Among the many tips issued by the World Health Organization to prevent contagion from coronavirus, there is to wash your hands frequently, for at least 40-60 seconds and, in the absence of water and soap, use a disinfectant gel, a product that has become now unavailable in supermarkets and pharmacies.
Why is it so important to protect your hands? First of all because the hands, after eyes and face, are the most socially communicative part of our body and also the most exposed. Just think of the classic handshake that we exchange in greeting or all the actions we carry out with our hands every day, which come into contact with atmospheric agents and with the most diverse surfaces.
This means that bacteria of all kinds nest on the hands. Washing them often helps to reduce the bacterial load and the dirt, so as to avoid contaminating also other surfaces of our body. In addition to washing, hands need to be protected from the cold, hydrated and kept soft.
If you can’t use soap and water, you can use hand sanitizer. Except for some types that are disinfectants, or rather medical devices, the rest of the products we find in the shops are all sanitizing, and therefore belong to the large family of cosmetics. When buying a hand gel it is good to keep this valuable distinction in mind.
In sanitizers we will often find in the ingredients the wording Alcohol Denat or, as the words suggest, denatured alcohol. It is a powerful sanitizer only if it is present in the finished product at a concentration of over 60%, but remember that it is not a disinfectant, although it was used for this purpose until a few years ago.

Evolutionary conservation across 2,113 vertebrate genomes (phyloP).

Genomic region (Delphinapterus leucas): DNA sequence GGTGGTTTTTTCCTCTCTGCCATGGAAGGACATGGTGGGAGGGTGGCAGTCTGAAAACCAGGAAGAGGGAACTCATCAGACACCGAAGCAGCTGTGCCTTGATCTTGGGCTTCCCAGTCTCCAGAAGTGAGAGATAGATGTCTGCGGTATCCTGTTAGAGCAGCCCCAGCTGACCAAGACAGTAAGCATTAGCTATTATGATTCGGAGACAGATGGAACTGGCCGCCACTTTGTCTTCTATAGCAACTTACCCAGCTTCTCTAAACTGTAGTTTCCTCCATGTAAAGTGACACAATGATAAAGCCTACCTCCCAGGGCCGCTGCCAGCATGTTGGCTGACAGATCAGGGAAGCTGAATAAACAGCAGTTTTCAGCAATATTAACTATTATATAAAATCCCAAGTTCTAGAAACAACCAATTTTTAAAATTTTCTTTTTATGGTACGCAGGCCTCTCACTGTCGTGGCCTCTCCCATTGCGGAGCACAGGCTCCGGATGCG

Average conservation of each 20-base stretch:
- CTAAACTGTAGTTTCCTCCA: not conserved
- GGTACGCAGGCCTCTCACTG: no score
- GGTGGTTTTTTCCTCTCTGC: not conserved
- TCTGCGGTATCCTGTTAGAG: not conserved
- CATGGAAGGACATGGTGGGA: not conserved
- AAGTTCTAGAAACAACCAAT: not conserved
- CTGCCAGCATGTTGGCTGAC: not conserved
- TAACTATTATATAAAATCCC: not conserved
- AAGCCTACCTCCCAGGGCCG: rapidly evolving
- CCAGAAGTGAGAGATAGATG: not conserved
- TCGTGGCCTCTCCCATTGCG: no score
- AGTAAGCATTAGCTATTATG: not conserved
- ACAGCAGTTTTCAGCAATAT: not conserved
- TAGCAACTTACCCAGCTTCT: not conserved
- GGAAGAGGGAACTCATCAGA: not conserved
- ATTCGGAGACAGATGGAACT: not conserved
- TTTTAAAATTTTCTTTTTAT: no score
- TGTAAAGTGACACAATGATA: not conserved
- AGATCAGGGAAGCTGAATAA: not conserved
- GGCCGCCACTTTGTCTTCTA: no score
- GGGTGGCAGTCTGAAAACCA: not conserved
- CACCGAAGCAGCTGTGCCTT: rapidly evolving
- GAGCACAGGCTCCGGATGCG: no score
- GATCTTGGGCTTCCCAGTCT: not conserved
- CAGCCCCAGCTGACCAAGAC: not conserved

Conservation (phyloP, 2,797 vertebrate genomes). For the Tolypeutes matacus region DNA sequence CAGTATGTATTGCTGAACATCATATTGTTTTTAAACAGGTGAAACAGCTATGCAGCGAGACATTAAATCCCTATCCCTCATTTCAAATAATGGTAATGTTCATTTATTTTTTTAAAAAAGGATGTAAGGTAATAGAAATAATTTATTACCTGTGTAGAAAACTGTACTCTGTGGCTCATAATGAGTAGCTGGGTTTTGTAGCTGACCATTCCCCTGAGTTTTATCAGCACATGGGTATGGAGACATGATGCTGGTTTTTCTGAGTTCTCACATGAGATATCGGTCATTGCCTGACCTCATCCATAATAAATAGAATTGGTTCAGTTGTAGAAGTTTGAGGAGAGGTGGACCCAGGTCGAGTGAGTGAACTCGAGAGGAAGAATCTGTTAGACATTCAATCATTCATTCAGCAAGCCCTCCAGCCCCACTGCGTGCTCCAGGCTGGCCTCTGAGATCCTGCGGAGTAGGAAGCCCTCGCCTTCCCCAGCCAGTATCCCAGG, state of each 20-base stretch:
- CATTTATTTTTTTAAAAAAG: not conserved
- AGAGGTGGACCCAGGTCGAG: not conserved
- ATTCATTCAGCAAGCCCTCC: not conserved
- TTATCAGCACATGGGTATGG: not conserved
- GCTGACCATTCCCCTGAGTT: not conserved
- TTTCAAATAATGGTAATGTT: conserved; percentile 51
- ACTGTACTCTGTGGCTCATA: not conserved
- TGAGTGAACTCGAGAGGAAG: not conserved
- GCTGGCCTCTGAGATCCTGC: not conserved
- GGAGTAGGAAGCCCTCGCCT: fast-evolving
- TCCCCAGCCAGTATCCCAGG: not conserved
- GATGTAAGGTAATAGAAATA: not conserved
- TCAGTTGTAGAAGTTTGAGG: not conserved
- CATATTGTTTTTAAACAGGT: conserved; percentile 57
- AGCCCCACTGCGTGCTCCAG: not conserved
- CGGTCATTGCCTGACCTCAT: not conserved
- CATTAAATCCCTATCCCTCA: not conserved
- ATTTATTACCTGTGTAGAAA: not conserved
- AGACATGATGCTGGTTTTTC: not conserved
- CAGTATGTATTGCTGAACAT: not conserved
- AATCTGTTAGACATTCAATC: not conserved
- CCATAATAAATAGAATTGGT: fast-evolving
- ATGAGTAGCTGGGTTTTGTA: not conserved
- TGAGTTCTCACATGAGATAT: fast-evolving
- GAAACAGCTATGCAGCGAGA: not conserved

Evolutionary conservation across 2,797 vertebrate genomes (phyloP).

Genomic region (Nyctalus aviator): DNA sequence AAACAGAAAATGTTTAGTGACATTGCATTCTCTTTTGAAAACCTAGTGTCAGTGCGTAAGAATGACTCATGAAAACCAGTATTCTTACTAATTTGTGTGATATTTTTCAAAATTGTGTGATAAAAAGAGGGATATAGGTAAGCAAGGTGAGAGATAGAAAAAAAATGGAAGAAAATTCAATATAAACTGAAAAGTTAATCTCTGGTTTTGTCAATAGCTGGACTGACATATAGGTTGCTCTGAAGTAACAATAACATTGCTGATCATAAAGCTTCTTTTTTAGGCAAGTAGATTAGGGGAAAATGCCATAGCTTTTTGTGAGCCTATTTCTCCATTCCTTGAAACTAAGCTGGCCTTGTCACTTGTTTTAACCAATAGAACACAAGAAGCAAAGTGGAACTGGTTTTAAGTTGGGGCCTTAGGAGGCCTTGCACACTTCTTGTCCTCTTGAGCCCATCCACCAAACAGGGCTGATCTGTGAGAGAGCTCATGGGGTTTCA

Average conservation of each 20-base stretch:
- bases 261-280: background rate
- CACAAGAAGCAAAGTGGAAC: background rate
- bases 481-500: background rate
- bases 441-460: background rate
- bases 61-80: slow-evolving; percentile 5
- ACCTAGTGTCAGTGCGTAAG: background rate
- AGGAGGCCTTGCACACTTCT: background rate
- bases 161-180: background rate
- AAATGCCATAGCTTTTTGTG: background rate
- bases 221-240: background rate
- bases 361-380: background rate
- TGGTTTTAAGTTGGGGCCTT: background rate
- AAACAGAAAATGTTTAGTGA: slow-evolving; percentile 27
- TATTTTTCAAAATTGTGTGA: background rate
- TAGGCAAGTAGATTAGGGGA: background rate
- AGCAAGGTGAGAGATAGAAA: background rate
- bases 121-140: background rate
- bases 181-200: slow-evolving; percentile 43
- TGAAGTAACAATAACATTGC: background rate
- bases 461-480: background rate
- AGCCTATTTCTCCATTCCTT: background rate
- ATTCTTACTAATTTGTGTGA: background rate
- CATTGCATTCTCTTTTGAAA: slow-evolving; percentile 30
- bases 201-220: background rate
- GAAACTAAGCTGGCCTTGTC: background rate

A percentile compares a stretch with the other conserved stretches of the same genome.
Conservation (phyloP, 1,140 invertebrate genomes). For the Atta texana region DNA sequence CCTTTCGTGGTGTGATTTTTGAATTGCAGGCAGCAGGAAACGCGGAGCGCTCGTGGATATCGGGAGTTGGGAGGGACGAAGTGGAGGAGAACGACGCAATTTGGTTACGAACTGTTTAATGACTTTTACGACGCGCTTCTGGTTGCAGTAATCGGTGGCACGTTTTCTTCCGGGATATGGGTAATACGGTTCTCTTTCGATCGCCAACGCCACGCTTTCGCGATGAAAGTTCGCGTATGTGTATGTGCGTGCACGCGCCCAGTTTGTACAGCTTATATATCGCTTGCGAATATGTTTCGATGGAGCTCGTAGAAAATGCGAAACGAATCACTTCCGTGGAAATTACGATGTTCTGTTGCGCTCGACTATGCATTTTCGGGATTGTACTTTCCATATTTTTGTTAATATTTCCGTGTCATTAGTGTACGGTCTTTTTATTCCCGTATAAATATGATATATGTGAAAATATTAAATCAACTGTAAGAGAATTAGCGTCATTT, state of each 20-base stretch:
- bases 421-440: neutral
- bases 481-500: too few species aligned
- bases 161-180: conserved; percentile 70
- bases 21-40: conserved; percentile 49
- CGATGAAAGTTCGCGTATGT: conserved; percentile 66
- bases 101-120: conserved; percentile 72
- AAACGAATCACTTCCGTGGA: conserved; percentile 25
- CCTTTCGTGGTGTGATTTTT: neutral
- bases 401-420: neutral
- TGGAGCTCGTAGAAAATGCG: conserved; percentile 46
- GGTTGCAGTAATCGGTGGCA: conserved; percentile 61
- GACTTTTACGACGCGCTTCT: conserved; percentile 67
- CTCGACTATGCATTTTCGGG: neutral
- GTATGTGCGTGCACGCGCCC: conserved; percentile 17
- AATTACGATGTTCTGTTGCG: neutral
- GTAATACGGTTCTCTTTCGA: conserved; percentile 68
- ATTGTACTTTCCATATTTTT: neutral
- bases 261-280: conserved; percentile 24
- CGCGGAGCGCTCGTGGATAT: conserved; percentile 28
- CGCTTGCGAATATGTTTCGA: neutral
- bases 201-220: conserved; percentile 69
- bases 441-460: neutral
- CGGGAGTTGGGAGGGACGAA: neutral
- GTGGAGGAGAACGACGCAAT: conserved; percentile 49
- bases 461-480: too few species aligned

So, better soap and water or a sanitizing gel? Surely water and soap are more effective for cleaning and eliminating dirt and bacteria, provided you wash your hands well, that is, using at least the famous 40-60 seconds suggested by the WHO. A minute that can change our life. However, when this is not possible, an alcohol-based sanitizer is still a good substitute to carry in your handbag.
Another factor to keep in mind are the contraindications deriving from alcohol abuse. The feeling of freshness that we experience by applying a sanitizing gel is due precisely to the effect of alcohol which, however, does not completely evaporate leaving traces on the skin. Frequent applications can sensitize and redden the epidermis.
Since Covid-19 has spread, many have suggested DIY formulas for the realization of sanitizing gels containing salt or sodium hypochlorite, or the active ingredient of bleach. The latter is a disinfectant which, depending on the concentration, is used for cleaning surfaces (used in hospital) or for washing vegetables but certainly not for cleaning hands. The confusion was generated by the fact that a famous commercial brand produces a sodium hypochlorite-based disinfectant for washing vegetables and an alcohol-based hand sanitizing gel and, therefore, it was believed by assonance that they were the same thing.
In fact, the effectiveness of sodium hypochlorite against pathogenic microorganisms depends on both the concentration and the time of contact, as reported by the WHO which, in response to the epidemics of viruses such as Ebola, has studied the issue in an attempt to provide do-it-yourself disinfection media even in poor countries. Yes to bleach to disinfect surfaces, therefore, but it is good to remember that it must always be diluted in water and that its effectiveness is not immediate but it must be left to act for at least ten minutes before rinsing. As for the hands, since we wash them for a few tens of seconds, sodium hypochlorite does not have enough time to be effective.
The coronavirus emergency has brought attention to hygiene but it should be remembered, when this period has passed, that hands must be washed often and not only when we are faced with an epidemic.